Every philosophy rests on certain pillars—certain foundation stones. They are what sets that philosophy apart from others. They are also what gives each philosophy its strength . . . or exposes its weakness.
The gospel is Christianity’s foundation. The gospel tells us that Jesus died in our place on a cruel cross to take our sin on His shoulders and pay the price for our redemption. It also tells us His death was real and that He was attested as dead and buried in Joseph’s tomb. As awesome as those two aspects of the gospel are, they are physically, humanly unremarkable. Everyone dies, and everyone’s body is laid to rest in one way or another. However, the gospel goes on to tell us that He rose again from the grave, physically alive, as the firstfruits of resurrection and eternal life. It tells us that in excess of 500 people saw Him alive after the Resurrection. It tells us that without the Resurrection, the rest of the gospel falls short of what God intended to accomplish.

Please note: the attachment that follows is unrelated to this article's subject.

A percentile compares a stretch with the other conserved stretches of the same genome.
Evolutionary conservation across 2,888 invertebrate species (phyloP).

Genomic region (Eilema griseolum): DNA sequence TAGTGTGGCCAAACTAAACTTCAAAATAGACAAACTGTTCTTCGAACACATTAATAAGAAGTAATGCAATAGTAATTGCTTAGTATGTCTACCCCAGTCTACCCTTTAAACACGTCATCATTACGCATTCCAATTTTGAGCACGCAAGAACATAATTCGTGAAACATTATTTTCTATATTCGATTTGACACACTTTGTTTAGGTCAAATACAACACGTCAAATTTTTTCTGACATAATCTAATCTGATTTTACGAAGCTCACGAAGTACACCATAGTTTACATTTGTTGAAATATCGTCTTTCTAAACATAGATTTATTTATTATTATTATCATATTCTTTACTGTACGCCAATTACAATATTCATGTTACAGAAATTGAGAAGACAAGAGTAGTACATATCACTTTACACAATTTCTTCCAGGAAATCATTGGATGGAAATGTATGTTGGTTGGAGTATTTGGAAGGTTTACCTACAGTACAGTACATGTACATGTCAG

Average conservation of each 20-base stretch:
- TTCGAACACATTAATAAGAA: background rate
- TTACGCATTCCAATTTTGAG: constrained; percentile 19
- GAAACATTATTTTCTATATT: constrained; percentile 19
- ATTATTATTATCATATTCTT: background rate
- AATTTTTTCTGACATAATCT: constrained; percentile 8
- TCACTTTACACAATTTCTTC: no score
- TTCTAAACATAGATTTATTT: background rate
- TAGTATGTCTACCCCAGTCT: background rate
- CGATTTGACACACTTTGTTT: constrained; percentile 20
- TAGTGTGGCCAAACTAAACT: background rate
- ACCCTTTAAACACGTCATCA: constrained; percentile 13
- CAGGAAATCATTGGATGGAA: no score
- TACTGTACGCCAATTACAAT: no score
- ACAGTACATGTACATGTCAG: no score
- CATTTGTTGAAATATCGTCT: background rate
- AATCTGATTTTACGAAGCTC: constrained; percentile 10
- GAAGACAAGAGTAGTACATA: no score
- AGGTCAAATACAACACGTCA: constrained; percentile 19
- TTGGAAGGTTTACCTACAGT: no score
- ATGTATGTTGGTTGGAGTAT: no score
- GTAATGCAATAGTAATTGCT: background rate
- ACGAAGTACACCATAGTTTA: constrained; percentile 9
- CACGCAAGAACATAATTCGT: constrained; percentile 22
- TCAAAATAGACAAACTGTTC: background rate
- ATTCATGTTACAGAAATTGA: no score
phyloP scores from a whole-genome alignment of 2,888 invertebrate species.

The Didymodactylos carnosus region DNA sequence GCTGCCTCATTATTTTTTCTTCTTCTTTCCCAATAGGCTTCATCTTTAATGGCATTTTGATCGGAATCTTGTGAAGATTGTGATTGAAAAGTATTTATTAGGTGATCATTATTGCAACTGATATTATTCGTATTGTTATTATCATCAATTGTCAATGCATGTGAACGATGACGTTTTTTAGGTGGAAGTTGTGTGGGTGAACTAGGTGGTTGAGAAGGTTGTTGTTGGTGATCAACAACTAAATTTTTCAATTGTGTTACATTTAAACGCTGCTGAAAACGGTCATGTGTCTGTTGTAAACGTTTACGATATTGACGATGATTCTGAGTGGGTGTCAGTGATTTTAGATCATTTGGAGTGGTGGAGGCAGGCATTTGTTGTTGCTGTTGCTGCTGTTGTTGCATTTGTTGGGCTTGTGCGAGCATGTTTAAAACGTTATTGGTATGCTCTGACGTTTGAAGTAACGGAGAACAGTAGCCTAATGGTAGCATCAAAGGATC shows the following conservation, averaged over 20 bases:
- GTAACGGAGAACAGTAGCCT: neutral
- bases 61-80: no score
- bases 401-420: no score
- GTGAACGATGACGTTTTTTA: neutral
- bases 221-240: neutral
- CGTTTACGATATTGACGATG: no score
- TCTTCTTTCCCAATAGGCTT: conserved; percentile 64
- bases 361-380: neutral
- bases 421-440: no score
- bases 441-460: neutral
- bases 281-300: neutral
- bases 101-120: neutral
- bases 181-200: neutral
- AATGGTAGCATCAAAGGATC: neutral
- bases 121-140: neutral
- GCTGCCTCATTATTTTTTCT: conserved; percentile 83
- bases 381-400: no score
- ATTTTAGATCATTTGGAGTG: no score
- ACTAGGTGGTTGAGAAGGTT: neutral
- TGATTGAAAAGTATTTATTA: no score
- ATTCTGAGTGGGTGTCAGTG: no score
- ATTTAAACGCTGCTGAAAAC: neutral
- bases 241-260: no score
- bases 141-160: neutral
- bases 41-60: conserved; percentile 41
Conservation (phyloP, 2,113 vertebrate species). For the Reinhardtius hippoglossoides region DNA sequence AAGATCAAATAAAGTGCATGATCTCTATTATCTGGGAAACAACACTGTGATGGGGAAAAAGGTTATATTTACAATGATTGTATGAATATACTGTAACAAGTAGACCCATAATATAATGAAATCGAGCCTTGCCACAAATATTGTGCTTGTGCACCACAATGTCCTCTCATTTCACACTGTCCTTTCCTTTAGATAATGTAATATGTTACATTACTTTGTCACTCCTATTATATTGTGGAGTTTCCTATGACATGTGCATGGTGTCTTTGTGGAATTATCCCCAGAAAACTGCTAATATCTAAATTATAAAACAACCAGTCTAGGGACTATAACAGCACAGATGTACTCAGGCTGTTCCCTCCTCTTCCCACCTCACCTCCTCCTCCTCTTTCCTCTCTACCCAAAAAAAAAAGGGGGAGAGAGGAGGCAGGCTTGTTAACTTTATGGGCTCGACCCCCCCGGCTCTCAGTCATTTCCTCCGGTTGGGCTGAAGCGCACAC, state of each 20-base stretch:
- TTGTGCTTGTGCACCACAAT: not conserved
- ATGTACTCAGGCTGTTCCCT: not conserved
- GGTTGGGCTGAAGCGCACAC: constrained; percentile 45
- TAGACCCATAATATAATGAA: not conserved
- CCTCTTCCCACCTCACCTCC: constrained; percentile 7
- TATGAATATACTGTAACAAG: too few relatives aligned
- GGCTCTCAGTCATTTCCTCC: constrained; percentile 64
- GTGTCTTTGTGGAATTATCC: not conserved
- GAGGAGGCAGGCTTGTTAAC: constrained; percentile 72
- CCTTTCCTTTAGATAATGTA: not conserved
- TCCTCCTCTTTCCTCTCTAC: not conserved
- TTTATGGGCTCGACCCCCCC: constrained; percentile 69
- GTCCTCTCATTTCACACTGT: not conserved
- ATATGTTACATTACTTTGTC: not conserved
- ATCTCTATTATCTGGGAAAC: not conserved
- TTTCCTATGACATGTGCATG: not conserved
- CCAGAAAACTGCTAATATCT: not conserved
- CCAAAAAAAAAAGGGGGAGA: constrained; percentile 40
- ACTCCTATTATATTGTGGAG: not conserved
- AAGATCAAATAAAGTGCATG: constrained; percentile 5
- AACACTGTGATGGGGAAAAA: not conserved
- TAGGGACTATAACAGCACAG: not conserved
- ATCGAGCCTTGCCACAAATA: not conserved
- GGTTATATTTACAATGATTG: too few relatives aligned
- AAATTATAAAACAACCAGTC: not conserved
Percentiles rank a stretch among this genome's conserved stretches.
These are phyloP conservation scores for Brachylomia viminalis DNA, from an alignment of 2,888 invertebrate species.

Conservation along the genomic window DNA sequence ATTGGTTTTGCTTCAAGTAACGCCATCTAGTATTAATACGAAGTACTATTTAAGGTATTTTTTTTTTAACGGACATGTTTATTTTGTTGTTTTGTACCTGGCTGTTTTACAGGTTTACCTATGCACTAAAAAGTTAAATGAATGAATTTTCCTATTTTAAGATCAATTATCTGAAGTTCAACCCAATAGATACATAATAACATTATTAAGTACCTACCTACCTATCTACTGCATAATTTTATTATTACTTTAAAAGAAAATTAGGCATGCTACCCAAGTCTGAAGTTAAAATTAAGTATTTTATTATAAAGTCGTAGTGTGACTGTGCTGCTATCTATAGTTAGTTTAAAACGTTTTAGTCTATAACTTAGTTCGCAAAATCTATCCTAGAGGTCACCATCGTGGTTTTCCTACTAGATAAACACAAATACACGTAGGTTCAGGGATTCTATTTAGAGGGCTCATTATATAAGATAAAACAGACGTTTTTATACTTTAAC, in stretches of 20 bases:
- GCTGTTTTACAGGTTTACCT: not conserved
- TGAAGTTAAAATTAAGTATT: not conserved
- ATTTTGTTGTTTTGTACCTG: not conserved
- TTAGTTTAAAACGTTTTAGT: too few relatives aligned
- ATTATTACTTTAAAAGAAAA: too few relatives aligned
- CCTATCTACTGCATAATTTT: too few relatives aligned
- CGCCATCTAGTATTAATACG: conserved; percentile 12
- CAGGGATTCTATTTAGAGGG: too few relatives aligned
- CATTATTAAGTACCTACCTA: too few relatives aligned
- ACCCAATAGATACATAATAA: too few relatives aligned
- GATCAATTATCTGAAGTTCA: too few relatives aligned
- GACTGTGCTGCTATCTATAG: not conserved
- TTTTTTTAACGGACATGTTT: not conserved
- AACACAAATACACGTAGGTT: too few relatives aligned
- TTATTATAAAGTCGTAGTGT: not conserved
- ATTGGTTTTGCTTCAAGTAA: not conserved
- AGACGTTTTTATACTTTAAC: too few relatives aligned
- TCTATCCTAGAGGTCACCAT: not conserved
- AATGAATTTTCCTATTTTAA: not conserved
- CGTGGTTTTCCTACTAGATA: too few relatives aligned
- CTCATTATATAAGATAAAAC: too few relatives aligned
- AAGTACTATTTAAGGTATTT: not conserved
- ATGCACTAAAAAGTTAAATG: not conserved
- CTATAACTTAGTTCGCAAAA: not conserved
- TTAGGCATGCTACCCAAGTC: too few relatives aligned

For centuries, skeptics have tried to discount the Resurrection, figuring it was the weak link in the story and the part that would be most easily disproved. Their 2,000-year-old efforts have failed at every turn. The resurrection of Jesus Christ stands today, as it has since that first Resurrection Sunday, as powerful evidence that Jesus is alive and that Christianity is true.
Stan Lightfoot is pastor of Rustic Hills Baptist Church, Colorado Springs, and serves on the GARBC’s Council of Eighteen. This article is reposted with permission from his blog.